The Home Office will set up a new committee to provide advice on scientific ways of checking how old an asylum seeker is, as part of a package of measures to prevent adults gaining access to children’s services.
The new Scientific Advisory Committee will include medical practitioners, academics, scientists and social workers and will consider the accuracy and reliability of “a range” of methods for estimating age, the Home Office said.
The department said new methods were needed to tackle what it called a “significant” problem of asylum-seeking adults posing as children and accessing support they are not entitled to, and to remove the safeguarding risks of adults being wrongly placed in children’s care systems.
According to the Home Office, 1,696 age-dispute cases against people claiming to be children were resolved in the 12 months to September. Around two-thirds of those whose age was disputed were found to be adults, it said.
However, charities have criticised the move, saying it could make it harder for children to access services and noting that previous studies have shown age estimation is not precise.
The Home Office has said the committee will also consider ethical and medical issues associated with different approaches. It will report its findings directly to departmental chief scientific adviser Jennifer Rubin to support her in advising ministers on appropriate scientific methods.
Dame Sue Black, pro vice chancellor for engagement at Lancaster University and one of the world’s leading forensic anthropologists, has been appointed to chair the committee on an interim basis. The Home Office said a permanent appointment “will be made in due course”.
The creation of the Scientific Advisory Committee is part of the government’s nationality and borders bill, which is currently being debated in the House of Lords. Introducing new methods for assessing the age of asylum seekers would require a change to UK law.
The Home Office said the reforms will bring the UK’s age-checking policy in line with other countries. Many European countries use X-ray scans, and sometimes CT scans and MRI imaging, to verify age, it said.
The Home Office will also set up a National Age Assessment Board with social workers who can conduct age assessments on behalf of local authorities.
And it will also create a new right of appeal, which it says will provide a quicker and cheaper way to resolve legal disputes compared to the current “time consuming, challenging and expensive” system.
Ethical concerns over medical age assessment
Many healthcare professionals, academics, charities and legal practitioners believe medical age assessment is ethically problematic, with concerns about accuracy and the risks of an incorrect decision.
Various medical methods are used in Europe but the Centre for Health Equity Studies said the European Asylum Support Office have both found that no method is accurate enough.
The use of dental X-rays was reportedly dropped by the Home Office last year after the British Dental Association said it would be “inappropriate and unethical” and suggested dentists could be accused of criminal battery. The BDA said X-rays were unreliable in proving age and that it would be wrong to expose children to radiation without medical necessity.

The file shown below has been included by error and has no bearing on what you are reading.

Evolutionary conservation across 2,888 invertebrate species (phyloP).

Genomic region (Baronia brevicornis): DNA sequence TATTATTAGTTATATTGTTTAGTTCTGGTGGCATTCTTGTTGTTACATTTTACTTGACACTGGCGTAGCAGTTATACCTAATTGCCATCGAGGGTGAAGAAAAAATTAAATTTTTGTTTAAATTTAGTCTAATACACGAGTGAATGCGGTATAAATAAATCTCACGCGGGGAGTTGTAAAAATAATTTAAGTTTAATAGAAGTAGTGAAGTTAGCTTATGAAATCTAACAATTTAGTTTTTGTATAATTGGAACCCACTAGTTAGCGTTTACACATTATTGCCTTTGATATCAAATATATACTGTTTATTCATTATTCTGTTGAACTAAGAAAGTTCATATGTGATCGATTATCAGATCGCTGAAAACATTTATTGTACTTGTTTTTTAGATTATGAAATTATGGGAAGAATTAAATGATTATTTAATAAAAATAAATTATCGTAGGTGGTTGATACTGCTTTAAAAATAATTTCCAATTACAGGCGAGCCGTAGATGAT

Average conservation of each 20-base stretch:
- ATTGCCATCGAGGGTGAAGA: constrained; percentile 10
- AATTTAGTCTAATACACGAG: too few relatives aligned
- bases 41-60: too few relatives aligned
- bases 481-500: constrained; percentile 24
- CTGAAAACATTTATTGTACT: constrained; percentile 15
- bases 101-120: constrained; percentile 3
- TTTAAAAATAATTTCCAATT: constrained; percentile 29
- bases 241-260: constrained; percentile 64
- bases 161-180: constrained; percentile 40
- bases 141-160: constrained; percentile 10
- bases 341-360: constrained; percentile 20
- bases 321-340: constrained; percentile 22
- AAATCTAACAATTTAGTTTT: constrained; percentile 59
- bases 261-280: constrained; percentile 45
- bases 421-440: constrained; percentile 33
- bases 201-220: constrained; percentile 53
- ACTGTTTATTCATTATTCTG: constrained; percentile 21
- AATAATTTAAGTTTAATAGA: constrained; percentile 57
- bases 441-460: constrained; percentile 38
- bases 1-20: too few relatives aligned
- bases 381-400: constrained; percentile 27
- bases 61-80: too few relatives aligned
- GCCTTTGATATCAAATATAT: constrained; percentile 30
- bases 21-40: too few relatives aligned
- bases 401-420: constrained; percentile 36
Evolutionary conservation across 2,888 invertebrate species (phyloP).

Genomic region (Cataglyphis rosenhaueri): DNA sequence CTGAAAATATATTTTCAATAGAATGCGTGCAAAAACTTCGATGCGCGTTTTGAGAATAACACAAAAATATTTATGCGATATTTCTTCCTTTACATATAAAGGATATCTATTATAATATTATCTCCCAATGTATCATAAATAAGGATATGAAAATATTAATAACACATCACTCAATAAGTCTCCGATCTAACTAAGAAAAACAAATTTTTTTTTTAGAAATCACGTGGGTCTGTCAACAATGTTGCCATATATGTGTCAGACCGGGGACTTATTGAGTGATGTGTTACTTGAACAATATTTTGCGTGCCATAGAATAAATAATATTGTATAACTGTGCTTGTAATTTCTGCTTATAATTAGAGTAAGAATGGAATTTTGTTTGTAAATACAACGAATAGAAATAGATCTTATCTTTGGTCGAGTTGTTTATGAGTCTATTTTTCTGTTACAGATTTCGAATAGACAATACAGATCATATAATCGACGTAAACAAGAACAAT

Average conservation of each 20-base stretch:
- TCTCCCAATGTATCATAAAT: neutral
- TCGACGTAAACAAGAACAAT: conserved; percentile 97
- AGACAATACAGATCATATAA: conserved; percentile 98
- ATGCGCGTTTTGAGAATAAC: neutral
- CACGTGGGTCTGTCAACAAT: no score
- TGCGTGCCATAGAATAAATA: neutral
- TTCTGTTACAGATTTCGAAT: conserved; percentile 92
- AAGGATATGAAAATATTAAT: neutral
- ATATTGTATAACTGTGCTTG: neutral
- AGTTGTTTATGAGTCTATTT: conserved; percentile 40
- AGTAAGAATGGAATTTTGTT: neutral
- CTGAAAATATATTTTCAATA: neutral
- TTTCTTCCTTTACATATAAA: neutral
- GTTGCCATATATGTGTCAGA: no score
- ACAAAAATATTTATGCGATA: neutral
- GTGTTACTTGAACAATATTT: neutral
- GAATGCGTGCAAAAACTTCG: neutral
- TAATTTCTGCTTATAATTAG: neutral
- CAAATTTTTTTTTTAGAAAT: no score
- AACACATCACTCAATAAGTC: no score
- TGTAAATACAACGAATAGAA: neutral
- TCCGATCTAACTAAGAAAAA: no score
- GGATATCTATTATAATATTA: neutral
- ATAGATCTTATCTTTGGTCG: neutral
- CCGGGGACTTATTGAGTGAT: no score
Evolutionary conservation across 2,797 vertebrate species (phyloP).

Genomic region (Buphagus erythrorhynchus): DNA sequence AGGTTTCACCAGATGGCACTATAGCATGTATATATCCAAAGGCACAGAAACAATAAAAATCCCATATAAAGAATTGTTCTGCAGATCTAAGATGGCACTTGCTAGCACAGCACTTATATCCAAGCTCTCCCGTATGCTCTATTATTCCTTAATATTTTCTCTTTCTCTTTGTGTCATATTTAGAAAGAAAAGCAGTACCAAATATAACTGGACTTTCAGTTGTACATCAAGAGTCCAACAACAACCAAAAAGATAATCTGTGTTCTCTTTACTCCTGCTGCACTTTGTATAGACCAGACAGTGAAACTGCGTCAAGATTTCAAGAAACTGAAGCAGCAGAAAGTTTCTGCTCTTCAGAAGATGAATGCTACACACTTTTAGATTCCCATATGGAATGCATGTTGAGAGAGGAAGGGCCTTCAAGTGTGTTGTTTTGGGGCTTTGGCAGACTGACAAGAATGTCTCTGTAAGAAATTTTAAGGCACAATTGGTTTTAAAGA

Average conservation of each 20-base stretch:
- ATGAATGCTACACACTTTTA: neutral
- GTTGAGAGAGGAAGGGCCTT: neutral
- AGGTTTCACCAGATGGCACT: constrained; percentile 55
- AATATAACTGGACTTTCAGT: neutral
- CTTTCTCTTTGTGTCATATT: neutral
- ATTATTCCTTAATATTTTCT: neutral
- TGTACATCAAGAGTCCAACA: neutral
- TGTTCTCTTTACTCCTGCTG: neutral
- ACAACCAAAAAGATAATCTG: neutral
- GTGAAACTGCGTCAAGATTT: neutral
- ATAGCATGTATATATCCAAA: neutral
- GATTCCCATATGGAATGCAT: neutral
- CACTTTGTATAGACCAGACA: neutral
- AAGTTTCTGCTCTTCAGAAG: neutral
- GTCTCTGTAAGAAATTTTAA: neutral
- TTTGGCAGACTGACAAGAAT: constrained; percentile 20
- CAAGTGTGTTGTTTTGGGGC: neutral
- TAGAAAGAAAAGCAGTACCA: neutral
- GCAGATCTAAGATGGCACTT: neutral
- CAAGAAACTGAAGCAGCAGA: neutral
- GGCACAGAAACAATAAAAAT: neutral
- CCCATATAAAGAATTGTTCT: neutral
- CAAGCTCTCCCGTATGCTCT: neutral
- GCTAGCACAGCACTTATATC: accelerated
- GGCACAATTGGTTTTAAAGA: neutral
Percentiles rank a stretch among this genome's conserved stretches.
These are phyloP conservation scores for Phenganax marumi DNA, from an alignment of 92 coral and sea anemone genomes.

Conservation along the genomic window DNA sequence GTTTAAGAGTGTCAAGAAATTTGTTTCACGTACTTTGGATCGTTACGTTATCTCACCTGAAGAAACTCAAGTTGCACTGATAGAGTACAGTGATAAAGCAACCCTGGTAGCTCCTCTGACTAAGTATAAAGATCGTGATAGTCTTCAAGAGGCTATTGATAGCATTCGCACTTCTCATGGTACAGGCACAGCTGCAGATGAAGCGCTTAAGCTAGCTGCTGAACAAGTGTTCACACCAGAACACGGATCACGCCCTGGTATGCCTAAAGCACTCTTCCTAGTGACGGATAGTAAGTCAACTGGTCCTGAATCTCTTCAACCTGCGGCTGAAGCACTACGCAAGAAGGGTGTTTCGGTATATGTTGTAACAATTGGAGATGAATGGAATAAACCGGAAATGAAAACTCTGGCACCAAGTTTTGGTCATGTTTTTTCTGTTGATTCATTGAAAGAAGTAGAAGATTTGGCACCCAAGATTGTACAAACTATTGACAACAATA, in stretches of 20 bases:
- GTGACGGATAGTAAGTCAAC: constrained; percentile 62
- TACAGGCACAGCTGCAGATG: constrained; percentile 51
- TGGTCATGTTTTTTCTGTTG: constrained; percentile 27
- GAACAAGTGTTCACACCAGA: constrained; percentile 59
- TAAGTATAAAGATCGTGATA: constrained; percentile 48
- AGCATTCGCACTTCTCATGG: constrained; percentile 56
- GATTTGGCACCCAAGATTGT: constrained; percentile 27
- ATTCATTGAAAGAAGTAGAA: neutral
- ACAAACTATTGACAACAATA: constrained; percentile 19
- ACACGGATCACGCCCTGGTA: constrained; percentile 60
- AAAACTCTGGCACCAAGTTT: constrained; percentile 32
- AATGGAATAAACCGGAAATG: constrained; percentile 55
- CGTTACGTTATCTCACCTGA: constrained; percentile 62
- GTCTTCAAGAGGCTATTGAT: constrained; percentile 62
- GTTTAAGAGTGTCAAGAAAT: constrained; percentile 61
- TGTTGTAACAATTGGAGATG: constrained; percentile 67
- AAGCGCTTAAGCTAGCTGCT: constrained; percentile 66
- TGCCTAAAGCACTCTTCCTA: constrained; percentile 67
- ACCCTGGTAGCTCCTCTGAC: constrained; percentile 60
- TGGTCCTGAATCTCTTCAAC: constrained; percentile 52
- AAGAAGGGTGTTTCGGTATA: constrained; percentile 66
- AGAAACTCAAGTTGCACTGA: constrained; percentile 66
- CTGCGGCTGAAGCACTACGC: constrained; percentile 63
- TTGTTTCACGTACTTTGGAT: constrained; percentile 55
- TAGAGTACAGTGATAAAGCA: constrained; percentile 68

Several charities spoke out against the proposal at the time, calling it “regressive”.
Daniel Sohege, a specialist in international refugee law, said age assessments were “flawed and dangerous” and using them based on “disingenuous arguments” would put children at risk.
Sohege, director of the human rights advocacy organisation Stand for All, said previous age-dispute cases had led to children being miscategorised as adults, “with mistakes being hard and protracted to rectify”. It sometimes takes so long to overturn incorrect age disputes that someone who enters the UK as a child has turned 18 and been denied services by that time, he added.
A major concern from those studying medical assessments of asylum seekers is that it would be worse to incorrectly treat a child as an adult than to treat an adult as a child.
The Centre for Health Equity Studies said this makes medical age assessment “a highly risky endeavour”.
Coram Children's Legal Centre, a charity that promotes children's rights, said the process of age assessment can also cause a lot of anxiety, confusion and frustration to vulnerable children and young people.
An ethical analysis of medical age assessments in the asylum process, commissioned by the Swedish National Board of Health and Welfare, said ethical concerns can be addressed in a system where the assessment is sufficiently accurate and adequate safeguards are in place.
But the report agreed that, in cases of considerable uncertainty, the individual should be regarded as under 18 as it is worse to deny a child their rights than to mistakenly assign those rights to an adult.
And it said concerns remained over whether asylum seekers’ consent to the procedure can be considered genuinely voluntary given the potentially dire consequences of declining.
The new Home Office rules will mean that, if someone refuses to undergo a scientific age assessment without good reason, the age assessor must consider this refusal as damaging the person’s credibility when deciding to believe what they say about their age.
The Swedish study also said concerns remained about whether age assessments will exacerbate or diminish negative public attitudes towards asylum seekers or discriminatory/racist views generally.
Home secretary Priti Patel said the move will “give the British public confidence that we will end the overt exploitation of our laws and UK taxpayers”.